Just over 100 years ago, a new strain of influenza infected a third of the world's population — but within just three years, the threat of this deadly flu had all but passed.


Hospital COVID-19 risk lowest among intensive care staff

Contrary to expectations, the risk of COVID-19 infection among hospital staff at the height of the coronavirus pandemic was lowest among intensive care clinicians, reveals a study of one major UK medical centre, published in the journal Thorax.


WHO sees mid-2021 for widespread COVID-19 vaccinations

Widespread COVID-19 vaccinations are not expected until the middle of 2021 as none of the vaccine candidates in late-stage testing have shown any clear signs of a minimum 50% efficacy level as required by the World Health Organization. "This phase 3 must take longer because we need to see how truly protective the vaccine is and we also need to see how safe it is," said WHO spokeswoman Margaret Harris.


Fighting mistrust vital to stamp out Covid in Auckland - experts

Community pushback against Covid-19 misinformation, and leaders promoting safety precautions are crucial to fight the virus in Auckland, experts and community leaders say.


Coronavirus: Misinformation about Covid-19 'could block move to level 1'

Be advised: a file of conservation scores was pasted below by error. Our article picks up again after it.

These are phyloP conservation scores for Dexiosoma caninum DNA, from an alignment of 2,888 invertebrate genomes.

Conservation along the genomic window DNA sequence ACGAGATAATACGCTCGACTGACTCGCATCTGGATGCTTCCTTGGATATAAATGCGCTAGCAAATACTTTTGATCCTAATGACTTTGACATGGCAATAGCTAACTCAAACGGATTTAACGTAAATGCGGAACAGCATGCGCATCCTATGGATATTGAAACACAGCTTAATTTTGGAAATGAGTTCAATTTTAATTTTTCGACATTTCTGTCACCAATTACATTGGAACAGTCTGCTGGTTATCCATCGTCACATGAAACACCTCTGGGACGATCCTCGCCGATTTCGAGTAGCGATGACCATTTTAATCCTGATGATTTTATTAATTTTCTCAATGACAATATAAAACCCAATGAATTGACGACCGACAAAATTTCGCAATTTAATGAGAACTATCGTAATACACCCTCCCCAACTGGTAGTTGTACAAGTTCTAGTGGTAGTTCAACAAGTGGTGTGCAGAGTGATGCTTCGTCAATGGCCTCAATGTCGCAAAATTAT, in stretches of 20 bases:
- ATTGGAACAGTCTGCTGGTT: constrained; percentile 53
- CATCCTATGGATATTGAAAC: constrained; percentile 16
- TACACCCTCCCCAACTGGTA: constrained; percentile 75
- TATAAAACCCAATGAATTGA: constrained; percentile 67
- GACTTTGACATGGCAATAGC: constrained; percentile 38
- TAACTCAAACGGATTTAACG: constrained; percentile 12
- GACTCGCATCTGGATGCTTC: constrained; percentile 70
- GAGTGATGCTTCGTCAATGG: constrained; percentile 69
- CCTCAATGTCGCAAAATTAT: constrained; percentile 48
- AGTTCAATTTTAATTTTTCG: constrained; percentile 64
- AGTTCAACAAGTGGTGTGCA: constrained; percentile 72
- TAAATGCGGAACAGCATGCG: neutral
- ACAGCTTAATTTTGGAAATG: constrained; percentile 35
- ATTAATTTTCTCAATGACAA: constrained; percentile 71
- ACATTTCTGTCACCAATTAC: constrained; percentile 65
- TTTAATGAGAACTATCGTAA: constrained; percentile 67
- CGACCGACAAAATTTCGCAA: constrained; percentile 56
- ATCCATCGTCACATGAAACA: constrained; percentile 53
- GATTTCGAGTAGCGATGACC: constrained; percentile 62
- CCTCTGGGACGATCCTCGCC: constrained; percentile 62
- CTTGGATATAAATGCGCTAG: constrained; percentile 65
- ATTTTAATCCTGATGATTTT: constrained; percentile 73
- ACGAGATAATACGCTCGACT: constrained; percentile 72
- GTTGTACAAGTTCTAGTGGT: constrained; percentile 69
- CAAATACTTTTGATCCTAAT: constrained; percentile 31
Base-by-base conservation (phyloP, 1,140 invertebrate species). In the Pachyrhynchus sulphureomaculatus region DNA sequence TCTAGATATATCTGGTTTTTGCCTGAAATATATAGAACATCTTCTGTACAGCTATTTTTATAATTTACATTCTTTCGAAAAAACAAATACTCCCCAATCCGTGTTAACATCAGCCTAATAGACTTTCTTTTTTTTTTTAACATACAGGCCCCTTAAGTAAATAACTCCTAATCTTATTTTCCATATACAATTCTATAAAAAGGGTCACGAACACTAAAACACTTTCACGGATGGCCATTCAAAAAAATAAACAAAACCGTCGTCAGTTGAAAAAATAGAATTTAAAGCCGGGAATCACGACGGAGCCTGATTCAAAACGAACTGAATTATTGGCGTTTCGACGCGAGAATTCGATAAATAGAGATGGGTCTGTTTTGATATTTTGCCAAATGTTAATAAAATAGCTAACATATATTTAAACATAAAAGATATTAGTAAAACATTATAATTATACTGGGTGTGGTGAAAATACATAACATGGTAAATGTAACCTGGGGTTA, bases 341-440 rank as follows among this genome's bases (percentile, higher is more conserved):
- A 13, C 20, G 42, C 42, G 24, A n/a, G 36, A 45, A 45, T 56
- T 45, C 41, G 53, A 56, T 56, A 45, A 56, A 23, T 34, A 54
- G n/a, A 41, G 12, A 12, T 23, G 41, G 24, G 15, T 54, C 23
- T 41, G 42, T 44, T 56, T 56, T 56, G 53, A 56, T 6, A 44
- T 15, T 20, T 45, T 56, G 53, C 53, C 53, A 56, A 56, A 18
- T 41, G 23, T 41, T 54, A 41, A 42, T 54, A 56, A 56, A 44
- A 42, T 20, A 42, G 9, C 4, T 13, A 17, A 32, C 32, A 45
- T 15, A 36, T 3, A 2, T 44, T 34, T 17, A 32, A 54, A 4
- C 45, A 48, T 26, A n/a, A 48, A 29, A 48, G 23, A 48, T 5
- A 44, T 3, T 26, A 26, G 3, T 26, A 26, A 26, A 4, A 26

The “repeated, deliberate, malicious” spread of misinformation about coronavirus is threatening to block a move in alert levels, the health minister says.


Pacific health leaders unimpressed with police involvement in Covid-19 contact tracing

Pacific health leaders say bringing police in to help with contact tracing is a bad look and there are better ways to bolster expertise


Coronavirus: Move to alert level 1 unlikely amid growth of 'sub-clusters’

For 100 days New Zealand appeared to have eliminated coronavirus, however, on August 11, multiple cases popped up in the community again, seemingly out of nowhere.

Now, just as the country's largest cluster, with tentacles stretching from the North Shore to Tokoroa, appears to be mostly contained, the growth of new “sub-clusters” is dashing hopes that life could go back to normal anytime soon.


Discovery of four COVID-19 risk groups helps guide treatment